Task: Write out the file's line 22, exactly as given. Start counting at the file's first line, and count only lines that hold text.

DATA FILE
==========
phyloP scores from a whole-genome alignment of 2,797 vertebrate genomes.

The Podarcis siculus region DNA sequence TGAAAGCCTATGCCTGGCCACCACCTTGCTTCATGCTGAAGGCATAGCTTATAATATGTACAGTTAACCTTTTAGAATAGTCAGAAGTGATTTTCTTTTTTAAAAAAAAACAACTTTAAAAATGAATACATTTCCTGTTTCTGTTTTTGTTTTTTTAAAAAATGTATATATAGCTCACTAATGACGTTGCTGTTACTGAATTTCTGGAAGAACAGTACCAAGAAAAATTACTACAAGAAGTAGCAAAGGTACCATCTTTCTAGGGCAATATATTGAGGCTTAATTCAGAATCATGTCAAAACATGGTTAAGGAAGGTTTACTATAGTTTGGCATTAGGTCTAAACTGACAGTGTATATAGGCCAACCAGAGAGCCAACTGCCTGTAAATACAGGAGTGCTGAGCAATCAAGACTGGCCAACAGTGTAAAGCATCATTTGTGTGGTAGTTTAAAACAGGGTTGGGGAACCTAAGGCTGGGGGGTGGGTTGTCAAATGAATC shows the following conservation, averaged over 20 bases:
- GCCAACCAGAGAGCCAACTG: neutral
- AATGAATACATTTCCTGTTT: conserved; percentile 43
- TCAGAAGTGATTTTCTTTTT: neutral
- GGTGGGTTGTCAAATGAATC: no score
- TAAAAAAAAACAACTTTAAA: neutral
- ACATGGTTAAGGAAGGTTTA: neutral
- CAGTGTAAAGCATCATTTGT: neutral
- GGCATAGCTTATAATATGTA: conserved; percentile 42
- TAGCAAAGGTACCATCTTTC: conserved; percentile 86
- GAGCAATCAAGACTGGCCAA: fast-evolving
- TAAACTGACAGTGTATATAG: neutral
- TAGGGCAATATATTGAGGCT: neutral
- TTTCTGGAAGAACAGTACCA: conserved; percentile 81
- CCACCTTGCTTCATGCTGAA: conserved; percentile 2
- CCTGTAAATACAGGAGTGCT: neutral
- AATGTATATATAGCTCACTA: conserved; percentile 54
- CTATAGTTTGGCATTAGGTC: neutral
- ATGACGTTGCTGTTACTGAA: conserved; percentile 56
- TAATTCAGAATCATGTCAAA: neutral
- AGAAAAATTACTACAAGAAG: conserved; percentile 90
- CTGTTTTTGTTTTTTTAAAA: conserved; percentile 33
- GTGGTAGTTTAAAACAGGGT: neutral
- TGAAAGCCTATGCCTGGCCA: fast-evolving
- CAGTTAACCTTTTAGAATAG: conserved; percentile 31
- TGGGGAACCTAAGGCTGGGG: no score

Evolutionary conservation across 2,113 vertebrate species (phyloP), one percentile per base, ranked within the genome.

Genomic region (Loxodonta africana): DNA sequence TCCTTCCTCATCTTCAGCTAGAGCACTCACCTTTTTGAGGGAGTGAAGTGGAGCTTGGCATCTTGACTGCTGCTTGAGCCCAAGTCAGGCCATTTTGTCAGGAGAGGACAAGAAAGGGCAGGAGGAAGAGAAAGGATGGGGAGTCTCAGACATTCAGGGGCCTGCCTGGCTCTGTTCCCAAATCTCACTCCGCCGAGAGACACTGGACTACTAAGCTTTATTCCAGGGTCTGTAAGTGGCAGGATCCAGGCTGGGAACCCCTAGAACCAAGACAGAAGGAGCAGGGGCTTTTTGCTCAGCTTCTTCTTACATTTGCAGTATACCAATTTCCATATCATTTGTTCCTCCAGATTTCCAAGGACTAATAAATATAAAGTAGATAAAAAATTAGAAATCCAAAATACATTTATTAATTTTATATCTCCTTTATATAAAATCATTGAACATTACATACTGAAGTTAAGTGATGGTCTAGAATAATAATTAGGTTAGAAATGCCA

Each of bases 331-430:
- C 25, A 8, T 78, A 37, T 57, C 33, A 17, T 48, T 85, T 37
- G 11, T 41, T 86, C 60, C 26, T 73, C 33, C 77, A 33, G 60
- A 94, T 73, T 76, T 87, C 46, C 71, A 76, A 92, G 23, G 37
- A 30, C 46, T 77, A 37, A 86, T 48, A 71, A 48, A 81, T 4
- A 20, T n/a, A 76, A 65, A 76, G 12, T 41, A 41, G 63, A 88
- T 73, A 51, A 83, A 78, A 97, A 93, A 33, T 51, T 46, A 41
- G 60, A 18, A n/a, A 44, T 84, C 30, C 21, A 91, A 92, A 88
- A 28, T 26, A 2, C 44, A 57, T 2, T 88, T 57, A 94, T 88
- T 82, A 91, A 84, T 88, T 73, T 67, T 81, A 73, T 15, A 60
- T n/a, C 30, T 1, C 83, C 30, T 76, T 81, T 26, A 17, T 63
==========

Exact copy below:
- AGAAAAATTACTACAAGAAG: conserved; percentile 90